Valdez should atleast be at Triple-A Buffalo next year. Cutting him loose would be a mistake. He is not the difference between an 85-win team and a 90-win team by any means, but is exactly the type of player that should be retained in the organization.


3 Responses to “Wilson Valdez: Worth Keeping Around?”

  1. Comment posted by Joe A. on September 18, 2009 at 10:05 am (#1082479)

    If Reyes is healthy, our back-up infielder will likely play more 2B than SS. For that reason I would lean toward Hernandez over Valdez. Plus Hernandez has shown a little more potential with the bat.

    I agree it would be a good idea to keep Valdez in the organization, though.

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  3. Comment posted by Lunkwill Fook on September 18, 2009 at 11:53 am (#1082499)

    You’ve got three different possibilities as far as backing up Jose are concerned:

    1) Alex Cora
    2) Anderson Hernandez
    3) Wilson Valdez

    Cora is probably the favorite IF we resign him. He’s not the best fielder of the three but he has the most potent bat. Valdez is probably the best fielder but he’s useless with the stick.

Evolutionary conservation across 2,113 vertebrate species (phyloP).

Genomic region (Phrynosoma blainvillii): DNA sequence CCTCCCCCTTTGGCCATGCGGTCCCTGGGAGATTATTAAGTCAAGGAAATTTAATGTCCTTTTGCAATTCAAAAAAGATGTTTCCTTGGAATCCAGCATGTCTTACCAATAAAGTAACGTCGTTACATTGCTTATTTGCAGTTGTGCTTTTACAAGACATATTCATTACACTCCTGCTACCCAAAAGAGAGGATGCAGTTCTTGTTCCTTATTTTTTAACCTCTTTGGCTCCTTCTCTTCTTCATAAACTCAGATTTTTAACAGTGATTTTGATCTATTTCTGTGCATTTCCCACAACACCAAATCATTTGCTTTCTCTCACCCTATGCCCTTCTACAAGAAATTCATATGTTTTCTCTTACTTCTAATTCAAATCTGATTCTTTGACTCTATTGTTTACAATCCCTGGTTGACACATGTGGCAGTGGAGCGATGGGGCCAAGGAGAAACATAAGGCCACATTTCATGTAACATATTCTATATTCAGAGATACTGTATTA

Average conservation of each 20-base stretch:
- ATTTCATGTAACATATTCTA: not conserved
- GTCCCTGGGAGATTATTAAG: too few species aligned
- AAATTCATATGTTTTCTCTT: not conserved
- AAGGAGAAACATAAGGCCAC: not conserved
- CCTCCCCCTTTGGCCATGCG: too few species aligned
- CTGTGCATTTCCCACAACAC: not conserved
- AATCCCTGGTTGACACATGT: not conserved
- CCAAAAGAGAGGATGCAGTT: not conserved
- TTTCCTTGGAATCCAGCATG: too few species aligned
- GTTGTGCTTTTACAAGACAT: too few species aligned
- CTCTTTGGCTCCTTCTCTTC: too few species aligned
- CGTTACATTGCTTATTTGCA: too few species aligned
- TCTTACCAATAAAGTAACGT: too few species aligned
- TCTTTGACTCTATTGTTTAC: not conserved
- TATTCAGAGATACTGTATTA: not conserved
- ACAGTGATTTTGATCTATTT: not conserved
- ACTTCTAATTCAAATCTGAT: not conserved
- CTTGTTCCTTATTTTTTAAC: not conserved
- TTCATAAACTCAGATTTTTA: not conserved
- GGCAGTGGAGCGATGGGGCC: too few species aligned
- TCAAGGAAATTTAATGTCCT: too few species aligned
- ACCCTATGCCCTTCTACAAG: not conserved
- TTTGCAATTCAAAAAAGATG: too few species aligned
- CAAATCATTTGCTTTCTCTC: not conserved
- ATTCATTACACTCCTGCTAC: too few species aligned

In the end, AHern is the best option because he hits just enough to not be an automatic out but he’s a much much better fielder with better range than Cora AND he doesn’t cost much at all which, I think, will be very important to the Mets front office come this offseason.

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  5. Comment posted by Wally Dykstra on September 18, 2009 at 3:07 pm (#1082795)

    Cora only makes sense for a post-season contender, since he has pennant race and post-season experience. And the plan wasn’t to use him so much at SS where his limits are most apparent. Unfortunately, everybody got hurt this year, including Cora, who had some freak injuries, so his value wasn’t realized. If we’re a contender next year and we expect Reyes to be healthy, I’d rather have Cora. If either is not true, I’d rather have Valdez.